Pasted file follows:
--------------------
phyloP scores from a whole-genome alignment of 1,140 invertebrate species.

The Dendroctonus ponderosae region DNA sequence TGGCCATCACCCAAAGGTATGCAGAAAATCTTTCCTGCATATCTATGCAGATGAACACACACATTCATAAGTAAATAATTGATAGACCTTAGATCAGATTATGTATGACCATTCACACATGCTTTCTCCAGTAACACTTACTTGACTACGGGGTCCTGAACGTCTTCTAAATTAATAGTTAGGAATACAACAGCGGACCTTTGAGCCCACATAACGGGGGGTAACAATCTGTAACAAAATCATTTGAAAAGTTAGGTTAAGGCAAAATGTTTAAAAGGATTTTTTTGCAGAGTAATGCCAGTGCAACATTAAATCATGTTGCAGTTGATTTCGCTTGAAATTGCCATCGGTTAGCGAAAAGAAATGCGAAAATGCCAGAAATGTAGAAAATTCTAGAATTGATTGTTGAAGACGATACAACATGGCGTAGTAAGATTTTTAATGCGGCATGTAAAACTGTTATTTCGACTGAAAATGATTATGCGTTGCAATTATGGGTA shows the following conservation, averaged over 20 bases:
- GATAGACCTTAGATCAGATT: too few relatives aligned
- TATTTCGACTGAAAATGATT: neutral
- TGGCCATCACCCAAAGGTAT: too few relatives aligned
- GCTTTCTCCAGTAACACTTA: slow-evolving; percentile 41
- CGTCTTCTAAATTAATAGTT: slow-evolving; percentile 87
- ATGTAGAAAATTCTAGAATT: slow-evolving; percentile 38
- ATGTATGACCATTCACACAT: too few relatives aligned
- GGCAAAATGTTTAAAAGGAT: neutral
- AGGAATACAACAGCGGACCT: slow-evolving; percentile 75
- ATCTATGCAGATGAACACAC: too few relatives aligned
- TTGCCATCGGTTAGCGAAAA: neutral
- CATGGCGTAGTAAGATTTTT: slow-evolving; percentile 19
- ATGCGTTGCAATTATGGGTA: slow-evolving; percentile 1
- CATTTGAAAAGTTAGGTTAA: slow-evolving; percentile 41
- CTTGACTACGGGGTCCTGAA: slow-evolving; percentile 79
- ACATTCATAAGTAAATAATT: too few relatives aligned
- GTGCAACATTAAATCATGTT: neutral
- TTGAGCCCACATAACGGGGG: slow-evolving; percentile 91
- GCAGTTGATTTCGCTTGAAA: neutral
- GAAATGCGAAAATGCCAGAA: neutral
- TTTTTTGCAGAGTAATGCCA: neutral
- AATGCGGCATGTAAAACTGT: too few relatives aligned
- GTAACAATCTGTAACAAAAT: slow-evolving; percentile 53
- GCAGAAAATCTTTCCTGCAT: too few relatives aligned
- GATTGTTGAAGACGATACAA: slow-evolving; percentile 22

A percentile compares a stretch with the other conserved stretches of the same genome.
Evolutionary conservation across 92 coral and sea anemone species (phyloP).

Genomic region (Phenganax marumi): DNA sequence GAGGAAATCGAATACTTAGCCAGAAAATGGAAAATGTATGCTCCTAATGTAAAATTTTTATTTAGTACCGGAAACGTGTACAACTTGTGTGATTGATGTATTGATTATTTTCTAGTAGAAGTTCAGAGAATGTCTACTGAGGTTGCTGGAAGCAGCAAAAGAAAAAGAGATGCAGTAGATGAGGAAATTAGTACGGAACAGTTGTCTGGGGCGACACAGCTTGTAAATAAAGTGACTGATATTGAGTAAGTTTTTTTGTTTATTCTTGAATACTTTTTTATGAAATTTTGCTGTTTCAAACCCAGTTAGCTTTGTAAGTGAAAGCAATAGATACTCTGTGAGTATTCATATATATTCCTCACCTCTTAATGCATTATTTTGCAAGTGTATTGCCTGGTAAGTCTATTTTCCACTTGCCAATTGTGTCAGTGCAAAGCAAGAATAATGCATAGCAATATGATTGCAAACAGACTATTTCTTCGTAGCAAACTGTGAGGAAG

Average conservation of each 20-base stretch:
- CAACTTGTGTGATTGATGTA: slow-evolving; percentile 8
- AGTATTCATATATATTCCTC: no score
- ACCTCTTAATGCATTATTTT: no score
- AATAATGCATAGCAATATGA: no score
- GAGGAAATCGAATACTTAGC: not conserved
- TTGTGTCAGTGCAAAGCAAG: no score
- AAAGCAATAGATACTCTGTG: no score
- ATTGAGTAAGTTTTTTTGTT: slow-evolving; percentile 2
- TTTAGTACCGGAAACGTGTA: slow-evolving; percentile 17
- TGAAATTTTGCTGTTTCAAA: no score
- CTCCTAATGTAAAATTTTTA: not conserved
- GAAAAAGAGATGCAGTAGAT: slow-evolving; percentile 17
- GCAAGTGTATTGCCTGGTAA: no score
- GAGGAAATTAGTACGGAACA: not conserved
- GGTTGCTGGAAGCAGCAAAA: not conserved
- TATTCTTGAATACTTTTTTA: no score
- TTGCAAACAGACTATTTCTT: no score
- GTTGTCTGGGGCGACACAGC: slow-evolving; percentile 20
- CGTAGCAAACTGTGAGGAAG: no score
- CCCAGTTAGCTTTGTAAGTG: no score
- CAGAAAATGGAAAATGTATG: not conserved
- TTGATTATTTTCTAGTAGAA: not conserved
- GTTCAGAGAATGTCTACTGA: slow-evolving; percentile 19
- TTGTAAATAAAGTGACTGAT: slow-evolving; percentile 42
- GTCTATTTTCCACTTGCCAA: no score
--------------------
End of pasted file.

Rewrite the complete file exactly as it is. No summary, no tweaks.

phyloP scores from a whole-genome alignment of 1,140 invertebrate species.

The Dendroctonus ponderosae region DNA sequence TGGCCATCACCCAAAGGTATGCAGAAAATCTTTCCTGCATATCTATGCAGATGAACACACACATTCATAAGTAAATAATTGATAGACCTTAGATCAGATTATGTATGACCATTCACACATGCTTTCTCCAGTAACACTTACTTGACTACGGGGTCCTGAACGTCTTCTAAATTAATAGTTAGGAATACAACAGCGGACCTTTGAGCCCACATAACGGGGGGTAACAATCTGTAACAAAATCATTTGAAAAGTTAGGTTAAGGCAAAATGTTTAAAAGGATTTTTTTGCAGAGTAATGCCAGTGCAACATTAAATCATGTTGCAGTTGATTTCGCTTGAAATTGCCATCGGTTAGCGAAAAGAAATGCGAAAATGCCAGAAATGTAGAAAATTCTAGAATTGATTGTTGAAGACGATACAACATGGCGTAGTAAGATTTTTAATGCGGCATGTAAAACTGTTATTTCGACTGAAAATGATTATGCGTTGCAATTATGGGTA shows the following conservation, averaged over 20 bases:
- GATAGACCTTAGATCAGATT: too few relatives aligned
- TATTTCGACTGAAAATGATT: neutral
- TGGCCATCACCCAAAGGTAT: too few relatives aligned
- GCTTTCTCCAGTAACACTTA: slow-evolving; percentile 41
- CGTCTTCTAAATTAATAGTT: slow-evolving; percentile 87
- ATGTAGAAAATTCTAGAATT: slow-evolving; percentile 38
- ATGTATGACCATTCACACAT: too few relatives aligned
- GGCAAAATGTTTAAAAGGAT: neutral
- AGGAATACAACAGCGGACCT: slow-evolving; percentile 75
- ATCTATGCAGATGAACACAC: too few relatives aligned
- TTGCCATCGGTTAGCGAAAA: neutral
- CATGGCGTAGTAAGATTTTT: slow-evolving; percentile 19
- ATGCGTTGCAATTATGGGTA: slow-evolving; percentile 1
- CATTTGAAAAGTTAGGTTAA: slow-evolving; percentile 41
- CTTGACTACGGGGTCCTGAA: slow-evolving; percentile 79
- ACATTCATAAGTAAATAATT: too few relatives aligned
- GTGCAACATTAAATCATGTT: neutral
- TTGAGCCCACATAACGGGGG: slow-evolving; percentile 91
- GCAGTTGATTTCGCTTGAAA: neutral
- GAAATGCGAAAATGCCAGAA: neutral
- TTTTTTGCAGAGTAATGCCA: neutral
- AATGCGGCATGTAAAACTGT: too few relatives aligned
- GTAACAATCTGTAACAAAAT: slow-evolving; percentile 53
- GCAGAAAATCTTTCCTGCAT: too few relatives aligned
- GATTGTTGAAGACGATACAA: slow-evolving; percentile 22

A percentile compares a stretch with the other conserved stretches of the same genome.
Evolutionary conservation across 92 coral and sea anemone species (phyloP).

Genomic region (Phenganax marumi): DNA sequence GAGGAAATCGAATACTTAGCCAGAAAATGGAAAATGTATGCTCCTAATGTAAAATTTTTATTTAGTACCGGAAACGTGTACAACTTGTGTGATTGATGTATTGATTATTTTCTAGTAGAAGTTCAGAGAATGTCTACTGAGGTTGCTGGAAGCAGCAAAAGAAAAAGAGATGCAGTAGATGAGGAAATTAGTACGGAACAGTTGTCTGGGGCGACACAGCTTGTAAATAAAGTGACTGATATTGAGTAAGTTTTTTTGTTTATTCTTGAATACTTTTTTATGAAATTTTGCTGTTTCAAACCCAGTTAGCTTTGTAAGTGAAAGCAATAGATACTCTGTGAGTATTCATATATATTCCTCACCTCTTAATGCATTATTTTGCAAGTGTATTGCCTGGTAAGTCTATTTTCCACTTGCCAATTGTGTCAGTGCAAAGCAAGAATAATGCATAGCAATATGATTGCAAACAGACTATTTCTTCGTAGCAAACTGTGAGGAAG

Average conservation of each 20-base stretch:
- CAACTTGTGTGATTGATGTA: slow-evolving; percentile 8
- AGTATTCATATATATTCCTC: no score
- ACCTCTTAATGCATTATTTT: no score
- AATAATGCATAGCAATATGA: no score
- GAGGAAATCGAATACTTAGC: not conserved
- TTGTGTCAGTGCAAAGCAAG: no score
- AAAGCAATAGATACTCTGTG: no score
- ATTGAGTAAGTTTTTTTGTT: slow-evolving; percentile 2
- TTTAGTACCGGAAACGTGTA: slow-evolving; percentile 17
- TGAAATTTTGCTGTTTCAAA: no score
- CTCCTAATGTAAAATTTTTA: not conserved
- GAAAAAGAGATGCAGTAGAT: slow-evolving; percentile 17
- GCAAGTGTATTGCCTGGTAA: no score
- GAGGAAATTAGTACGGAACA: not conserved
- GGTTGCTGGAAGCAGCAAAA: not conserved
- TATTCTTGAATACTTTTTTA: no score
- TTGCAAACAGACTATTTCTT: no score
- GTTGTCTGGGGCGACACAGC: slow-evolving; percentile 20
- CGTAGCAAACTGTGAGGAAG: no score
- CCCAGTTAGCTTTGTAAGTG: no score
- CAGAAAATGGAAAATGTATG: not conserved
- TTGATTATTTTCTAGTAGAA: not conserved
- GTTCAGAGAATGTCTACTGA: slow-evolving; percentile 19
- TTGTAAATAAAGTGACTGAT: slow-evolving; percentile 42
- GTCTATTTTCCACTTGCCAA: no score